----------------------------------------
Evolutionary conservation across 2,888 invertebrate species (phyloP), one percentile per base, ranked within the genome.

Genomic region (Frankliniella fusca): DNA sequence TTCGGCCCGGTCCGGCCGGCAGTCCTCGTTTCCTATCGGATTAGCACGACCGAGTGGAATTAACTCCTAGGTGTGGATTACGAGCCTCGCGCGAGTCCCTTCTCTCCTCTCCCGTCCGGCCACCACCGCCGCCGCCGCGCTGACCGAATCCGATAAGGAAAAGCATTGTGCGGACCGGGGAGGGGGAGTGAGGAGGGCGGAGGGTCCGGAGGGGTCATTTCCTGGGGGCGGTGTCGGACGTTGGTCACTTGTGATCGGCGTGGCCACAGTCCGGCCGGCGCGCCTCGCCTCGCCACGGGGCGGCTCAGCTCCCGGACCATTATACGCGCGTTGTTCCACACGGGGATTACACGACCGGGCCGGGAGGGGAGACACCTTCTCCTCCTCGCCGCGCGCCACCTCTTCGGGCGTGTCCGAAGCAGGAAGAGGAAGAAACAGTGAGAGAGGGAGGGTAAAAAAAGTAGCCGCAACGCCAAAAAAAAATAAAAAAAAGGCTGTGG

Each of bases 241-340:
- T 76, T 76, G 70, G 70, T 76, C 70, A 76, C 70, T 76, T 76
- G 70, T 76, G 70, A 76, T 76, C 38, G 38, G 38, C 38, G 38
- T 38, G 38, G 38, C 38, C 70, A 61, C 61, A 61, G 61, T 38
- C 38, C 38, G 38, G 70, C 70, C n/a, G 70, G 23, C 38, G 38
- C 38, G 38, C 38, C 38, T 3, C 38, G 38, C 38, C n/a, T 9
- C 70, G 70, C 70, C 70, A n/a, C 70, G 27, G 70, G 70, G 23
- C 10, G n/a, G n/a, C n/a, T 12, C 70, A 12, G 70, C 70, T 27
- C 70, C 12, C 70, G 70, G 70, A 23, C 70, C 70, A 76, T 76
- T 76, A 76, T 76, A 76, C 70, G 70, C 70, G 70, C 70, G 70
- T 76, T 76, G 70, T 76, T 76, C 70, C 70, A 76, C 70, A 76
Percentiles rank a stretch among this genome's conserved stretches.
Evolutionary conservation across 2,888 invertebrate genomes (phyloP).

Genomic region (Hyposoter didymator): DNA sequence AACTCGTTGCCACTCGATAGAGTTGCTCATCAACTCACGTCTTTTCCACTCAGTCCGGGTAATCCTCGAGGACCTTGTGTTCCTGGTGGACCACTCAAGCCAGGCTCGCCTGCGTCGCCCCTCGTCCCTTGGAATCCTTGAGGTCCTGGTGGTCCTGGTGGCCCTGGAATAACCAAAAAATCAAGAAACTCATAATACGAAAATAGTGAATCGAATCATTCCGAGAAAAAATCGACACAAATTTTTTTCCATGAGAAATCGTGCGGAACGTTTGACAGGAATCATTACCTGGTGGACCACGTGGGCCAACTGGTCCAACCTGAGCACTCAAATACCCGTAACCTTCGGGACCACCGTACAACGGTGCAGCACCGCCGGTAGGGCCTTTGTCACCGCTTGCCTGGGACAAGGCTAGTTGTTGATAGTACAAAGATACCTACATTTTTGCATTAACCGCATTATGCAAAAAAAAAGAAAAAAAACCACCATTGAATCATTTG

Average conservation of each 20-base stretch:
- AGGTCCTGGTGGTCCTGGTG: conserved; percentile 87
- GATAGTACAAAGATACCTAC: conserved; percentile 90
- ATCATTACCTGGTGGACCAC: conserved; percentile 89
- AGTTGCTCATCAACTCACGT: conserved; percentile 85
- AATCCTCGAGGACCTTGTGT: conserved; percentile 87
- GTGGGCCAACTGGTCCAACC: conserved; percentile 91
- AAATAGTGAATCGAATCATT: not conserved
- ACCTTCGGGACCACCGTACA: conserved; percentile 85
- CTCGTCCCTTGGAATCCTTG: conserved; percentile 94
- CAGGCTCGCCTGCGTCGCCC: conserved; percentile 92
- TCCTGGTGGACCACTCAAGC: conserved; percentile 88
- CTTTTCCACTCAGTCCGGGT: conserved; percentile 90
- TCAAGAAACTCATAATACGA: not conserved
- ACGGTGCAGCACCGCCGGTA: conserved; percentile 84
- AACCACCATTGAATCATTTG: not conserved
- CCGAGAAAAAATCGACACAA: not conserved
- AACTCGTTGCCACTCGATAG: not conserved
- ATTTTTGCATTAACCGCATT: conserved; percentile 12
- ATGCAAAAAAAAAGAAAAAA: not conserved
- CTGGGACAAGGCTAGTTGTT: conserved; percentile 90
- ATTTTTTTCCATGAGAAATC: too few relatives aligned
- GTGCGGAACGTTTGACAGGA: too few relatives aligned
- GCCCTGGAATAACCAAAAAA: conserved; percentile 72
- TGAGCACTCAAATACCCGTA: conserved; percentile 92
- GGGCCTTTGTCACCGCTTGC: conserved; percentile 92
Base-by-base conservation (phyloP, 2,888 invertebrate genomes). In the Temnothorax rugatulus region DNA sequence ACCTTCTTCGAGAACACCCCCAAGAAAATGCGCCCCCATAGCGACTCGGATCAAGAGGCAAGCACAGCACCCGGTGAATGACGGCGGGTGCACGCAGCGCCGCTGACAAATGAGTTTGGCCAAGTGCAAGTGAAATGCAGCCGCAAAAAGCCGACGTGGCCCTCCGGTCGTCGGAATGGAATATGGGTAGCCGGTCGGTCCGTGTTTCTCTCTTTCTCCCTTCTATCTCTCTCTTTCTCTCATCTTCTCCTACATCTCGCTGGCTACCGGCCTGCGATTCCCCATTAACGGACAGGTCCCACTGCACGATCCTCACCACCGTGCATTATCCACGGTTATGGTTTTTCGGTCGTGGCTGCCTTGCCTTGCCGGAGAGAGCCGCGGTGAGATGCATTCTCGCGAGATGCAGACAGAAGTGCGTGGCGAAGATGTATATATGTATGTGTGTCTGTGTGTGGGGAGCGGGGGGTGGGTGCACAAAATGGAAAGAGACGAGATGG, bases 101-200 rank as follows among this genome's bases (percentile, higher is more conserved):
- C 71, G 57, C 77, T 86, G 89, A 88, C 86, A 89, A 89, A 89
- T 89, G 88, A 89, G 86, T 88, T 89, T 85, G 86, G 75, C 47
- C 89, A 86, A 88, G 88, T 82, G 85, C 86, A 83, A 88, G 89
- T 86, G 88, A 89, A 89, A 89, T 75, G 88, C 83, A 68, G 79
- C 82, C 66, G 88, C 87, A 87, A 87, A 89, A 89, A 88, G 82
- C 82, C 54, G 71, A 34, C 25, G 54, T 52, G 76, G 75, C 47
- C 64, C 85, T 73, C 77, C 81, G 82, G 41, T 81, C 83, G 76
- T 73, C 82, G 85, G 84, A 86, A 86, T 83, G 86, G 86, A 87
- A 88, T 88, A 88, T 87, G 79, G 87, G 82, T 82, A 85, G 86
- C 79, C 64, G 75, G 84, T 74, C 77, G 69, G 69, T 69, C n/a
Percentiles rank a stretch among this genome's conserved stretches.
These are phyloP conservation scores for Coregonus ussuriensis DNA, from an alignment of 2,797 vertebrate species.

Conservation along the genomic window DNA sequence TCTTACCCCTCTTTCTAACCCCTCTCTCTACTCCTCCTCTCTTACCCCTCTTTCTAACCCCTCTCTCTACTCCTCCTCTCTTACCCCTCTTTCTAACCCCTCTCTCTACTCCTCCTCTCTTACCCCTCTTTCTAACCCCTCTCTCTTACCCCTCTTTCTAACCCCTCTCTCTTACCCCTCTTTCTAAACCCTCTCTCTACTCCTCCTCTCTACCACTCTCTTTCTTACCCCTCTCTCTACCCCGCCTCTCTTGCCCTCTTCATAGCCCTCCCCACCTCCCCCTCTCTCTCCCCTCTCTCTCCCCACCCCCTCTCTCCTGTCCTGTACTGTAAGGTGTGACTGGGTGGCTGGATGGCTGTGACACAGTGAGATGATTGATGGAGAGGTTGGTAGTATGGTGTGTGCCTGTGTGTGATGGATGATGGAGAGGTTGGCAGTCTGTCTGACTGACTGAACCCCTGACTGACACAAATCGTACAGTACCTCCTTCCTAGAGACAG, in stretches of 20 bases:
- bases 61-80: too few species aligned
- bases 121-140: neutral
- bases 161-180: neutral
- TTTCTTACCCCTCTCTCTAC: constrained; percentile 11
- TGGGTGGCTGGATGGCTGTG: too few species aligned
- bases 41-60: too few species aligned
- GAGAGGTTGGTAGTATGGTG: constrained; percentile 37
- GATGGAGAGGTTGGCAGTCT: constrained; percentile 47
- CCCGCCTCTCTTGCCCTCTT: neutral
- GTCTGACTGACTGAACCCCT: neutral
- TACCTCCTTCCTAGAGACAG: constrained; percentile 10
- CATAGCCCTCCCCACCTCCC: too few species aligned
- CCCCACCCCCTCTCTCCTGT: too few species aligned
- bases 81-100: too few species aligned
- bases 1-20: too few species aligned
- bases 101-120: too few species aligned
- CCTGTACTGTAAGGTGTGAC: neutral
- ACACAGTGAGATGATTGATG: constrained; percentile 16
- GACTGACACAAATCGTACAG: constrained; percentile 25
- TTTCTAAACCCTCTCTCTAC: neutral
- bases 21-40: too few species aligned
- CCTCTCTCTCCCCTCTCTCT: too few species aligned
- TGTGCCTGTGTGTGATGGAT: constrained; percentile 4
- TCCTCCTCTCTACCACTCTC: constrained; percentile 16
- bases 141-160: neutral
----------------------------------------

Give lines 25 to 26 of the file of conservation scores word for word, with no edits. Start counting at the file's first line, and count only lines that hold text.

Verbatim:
- ACCTTCGGGACCACCGTACA: conserved; percentile 85
- CTCGTCCCTTGGAATCCTTG: conserved; percentile 94